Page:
Infant Language Learning
Infant language learning refers to how young children (0–2 years) acquire knowledge about what sounds are in their language, how they learn where words begin and end in fluent speech and that words map on to referents in their environment, and how vocabulary (expressive and receptive) and sensitivity to syntactic forms (word order/sentence structure) is acquired.
There are a number of accounts of infant language learning that differ in terms of their emphasis on endogenous mechanisms, environmental influences, or a combination.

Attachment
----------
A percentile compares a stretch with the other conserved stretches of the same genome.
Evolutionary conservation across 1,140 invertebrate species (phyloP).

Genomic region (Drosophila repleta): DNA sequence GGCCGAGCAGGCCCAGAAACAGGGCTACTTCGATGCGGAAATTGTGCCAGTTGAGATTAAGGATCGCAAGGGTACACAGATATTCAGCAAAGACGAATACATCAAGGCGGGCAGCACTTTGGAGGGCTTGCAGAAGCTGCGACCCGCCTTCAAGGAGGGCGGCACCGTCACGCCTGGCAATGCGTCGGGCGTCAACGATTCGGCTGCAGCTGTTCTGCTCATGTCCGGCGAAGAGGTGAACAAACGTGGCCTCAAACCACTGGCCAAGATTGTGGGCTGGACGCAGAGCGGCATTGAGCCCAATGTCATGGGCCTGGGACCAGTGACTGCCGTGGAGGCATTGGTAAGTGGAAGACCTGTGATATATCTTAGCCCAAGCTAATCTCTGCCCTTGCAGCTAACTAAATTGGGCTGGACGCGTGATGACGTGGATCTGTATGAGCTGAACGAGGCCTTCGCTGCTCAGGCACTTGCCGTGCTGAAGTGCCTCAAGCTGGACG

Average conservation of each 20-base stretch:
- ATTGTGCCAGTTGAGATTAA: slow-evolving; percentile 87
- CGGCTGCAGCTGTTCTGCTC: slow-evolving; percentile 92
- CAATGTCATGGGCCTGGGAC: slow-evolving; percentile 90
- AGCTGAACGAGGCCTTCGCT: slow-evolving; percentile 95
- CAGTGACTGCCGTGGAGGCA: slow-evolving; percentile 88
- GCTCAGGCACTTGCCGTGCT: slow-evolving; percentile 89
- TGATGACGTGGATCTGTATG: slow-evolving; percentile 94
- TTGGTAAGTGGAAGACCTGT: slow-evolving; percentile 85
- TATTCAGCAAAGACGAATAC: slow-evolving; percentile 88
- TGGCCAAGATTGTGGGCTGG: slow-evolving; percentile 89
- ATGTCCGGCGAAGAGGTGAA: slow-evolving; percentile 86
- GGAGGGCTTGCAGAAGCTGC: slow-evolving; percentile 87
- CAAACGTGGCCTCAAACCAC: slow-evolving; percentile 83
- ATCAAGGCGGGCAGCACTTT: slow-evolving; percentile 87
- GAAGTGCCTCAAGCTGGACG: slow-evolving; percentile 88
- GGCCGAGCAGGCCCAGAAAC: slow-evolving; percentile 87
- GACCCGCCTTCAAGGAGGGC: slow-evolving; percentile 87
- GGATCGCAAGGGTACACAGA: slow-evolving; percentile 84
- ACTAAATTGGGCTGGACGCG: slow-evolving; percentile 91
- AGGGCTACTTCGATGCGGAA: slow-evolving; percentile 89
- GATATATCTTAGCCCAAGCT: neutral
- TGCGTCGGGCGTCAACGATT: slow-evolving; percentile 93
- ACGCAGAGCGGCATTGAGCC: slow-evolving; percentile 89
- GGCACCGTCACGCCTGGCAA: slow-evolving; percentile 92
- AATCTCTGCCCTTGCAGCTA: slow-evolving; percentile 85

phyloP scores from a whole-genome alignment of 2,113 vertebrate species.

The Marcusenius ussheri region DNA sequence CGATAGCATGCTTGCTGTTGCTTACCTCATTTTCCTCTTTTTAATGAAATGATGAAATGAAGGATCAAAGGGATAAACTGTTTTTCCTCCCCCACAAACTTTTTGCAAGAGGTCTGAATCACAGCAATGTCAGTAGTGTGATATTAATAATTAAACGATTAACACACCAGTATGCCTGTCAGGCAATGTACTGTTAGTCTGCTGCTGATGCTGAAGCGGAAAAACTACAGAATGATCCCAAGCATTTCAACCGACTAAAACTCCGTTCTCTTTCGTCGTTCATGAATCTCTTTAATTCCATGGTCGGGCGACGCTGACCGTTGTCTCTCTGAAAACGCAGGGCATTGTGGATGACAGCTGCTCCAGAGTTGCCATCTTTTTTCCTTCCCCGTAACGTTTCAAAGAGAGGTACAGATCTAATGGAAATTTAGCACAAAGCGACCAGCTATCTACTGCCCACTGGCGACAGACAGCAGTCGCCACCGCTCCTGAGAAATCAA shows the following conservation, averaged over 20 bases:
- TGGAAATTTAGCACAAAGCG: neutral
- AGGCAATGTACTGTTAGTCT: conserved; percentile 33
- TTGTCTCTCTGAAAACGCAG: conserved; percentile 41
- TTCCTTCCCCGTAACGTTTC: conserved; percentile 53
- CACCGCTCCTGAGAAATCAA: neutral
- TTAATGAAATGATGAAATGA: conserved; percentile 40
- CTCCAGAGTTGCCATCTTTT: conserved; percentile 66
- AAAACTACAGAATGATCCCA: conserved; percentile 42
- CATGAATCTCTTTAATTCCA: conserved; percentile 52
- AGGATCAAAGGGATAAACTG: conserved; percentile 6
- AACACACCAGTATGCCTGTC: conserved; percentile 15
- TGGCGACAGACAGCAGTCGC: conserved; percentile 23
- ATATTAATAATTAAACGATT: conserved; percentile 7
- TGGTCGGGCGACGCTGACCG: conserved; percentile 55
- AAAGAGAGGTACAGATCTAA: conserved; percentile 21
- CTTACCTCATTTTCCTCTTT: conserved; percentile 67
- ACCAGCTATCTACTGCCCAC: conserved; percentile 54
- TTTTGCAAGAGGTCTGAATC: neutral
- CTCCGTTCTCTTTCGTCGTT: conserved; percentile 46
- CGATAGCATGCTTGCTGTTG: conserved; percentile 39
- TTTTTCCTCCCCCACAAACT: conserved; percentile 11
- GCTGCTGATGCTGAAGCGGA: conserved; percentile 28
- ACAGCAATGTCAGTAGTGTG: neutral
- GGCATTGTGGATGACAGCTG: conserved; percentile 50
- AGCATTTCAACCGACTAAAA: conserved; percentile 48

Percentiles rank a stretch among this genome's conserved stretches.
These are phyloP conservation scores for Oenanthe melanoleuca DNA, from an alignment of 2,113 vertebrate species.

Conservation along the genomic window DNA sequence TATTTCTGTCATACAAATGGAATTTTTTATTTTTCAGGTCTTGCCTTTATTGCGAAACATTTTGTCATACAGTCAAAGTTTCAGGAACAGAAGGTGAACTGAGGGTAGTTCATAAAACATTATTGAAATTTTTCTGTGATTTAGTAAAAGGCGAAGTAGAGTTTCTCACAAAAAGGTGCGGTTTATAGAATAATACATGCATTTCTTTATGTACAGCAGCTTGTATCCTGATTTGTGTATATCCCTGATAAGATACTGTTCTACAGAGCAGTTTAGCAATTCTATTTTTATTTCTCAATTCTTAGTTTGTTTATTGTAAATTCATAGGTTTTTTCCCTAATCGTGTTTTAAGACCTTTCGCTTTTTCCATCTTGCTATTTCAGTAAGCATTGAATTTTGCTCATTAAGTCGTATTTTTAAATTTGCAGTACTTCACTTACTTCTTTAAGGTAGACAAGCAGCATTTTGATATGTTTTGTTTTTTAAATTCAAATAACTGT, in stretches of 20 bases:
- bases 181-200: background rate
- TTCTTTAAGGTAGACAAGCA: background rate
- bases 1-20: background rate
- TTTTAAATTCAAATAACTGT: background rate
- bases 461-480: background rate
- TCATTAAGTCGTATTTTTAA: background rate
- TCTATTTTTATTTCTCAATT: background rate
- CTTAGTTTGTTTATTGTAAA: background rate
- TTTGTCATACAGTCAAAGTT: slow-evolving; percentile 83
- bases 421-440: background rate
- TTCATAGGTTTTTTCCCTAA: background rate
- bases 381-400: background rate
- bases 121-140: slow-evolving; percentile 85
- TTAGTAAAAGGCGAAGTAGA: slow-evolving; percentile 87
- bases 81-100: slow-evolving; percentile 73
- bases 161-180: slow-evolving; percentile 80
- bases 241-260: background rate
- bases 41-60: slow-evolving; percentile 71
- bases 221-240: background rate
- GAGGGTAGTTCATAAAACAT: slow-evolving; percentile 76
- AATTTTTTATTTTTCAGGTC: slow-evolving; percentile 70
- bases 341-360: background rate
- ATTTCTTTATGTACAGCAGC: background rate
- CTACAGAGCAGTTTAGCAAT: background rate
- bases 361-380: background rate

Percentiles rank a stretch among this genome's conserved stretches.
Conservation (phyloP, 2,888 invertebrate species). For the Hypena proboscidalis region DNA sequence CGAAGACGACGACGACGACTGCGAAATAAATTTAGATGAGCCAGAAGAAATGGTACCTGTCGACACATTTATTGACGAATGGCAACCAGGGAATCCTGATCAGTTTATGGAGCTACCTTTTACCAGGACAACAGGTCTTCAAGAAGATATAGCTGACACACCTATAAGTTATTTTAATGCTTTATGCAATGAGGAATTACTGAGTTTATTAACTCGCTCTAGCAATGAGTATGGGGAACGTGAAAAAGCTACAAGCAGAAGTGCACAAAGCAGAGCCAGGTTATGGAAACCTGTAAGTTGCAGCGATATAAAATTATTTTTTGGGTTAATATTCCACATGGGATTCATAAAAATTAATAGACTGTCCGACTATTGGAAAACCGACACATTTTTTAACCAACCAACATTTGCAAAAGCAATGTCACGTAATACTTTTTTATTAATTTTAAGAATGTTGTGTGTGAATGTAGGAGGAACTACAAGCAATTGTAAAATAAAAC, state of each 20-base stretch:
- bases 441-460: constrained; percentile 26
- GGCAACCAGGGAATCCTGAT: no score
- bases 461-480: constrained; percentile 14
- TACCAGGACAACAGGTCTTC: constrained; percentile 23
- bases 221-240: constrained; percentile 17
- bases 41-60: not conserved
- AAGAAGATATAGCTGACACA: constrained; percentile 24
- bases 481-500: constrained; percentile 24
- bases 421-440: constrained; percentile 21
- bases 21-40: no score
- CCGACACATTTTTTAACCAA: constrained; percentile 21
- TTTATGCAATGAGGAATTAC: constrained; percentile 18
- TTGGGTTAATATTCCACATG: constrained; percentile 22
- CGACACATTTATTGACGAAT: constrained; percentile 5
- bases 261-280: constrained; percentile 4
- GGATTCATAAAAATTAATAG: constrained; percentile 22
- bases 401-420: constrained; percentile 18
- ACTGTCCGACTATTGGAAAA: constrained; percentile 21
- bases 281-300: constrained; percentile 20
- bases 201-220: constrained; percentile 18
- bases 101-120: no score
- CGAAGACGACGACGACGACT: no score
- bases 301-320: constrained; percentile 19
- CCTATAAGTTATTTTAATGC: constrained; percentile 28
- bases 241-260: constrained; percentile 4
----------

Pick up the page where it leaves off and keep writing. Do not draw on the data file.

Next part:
The notion that infants possess learning mechanisms that have evolved for language acquisition is the core of the domain-specific view of language learning held by nativists. Nativists argue that infants are born with a language-specific learning device whereby aspects of the formal structure of language are...